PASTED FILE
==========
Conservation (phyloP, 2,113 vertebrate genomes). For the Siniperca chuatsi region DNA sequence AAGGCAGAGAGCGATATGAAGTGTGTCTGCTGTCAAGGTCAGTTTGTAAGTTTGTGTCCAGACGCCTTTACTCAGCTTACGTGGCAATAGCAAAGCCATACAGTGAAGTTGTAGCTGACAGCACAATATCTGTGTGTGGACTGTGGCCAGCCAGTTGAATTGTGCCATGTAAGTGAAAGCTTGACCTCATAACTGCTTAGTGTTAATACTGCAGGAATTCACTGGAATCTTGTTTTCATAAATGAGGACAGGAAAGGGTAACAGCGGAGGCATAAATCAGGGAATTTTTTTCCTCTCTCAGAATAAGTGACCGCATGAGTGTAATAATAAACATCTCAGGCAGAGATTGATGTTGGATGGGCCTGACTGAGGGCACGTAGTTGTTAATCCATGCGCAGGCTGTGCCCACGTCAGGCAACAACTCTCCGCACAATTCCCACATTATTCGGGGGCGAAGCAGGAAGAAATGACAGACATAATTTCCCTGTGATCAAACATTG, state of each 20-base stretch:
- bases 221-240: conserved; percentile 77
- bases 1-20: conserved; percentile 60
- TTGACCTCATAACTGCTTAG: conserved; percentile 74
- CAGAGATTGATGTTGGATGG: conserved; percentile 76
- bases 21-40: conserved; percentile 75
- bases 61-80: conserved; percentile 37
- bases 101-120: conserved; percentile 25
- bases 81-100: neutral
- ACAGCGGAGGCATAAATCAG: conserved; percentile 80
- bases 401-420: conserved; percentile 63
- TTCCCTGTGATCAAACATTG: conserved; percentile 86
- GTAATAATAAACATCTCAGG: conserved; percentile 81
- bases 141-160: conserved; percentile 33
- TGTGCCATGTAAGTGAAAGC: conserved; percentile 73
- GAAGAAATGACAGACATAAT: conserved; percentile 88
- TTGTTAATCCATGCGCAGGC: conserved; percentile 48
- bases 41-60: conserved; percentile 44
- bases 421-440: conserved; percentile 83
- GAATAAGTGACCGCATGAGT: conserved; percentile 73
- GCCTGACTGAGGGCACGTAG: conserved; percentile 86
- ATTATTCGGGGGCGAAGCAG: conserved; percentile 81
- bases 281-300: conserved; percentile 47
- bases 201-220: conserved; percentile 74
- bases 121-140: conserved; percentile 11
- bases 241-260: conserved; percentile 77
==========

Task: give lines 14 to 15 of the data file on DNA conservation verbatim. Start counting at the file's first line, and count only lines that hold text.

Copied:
- bases 141-160: conserved; percentile 33
- TGTGCCATGTAAGTGAAAGC: conserved; percentile 73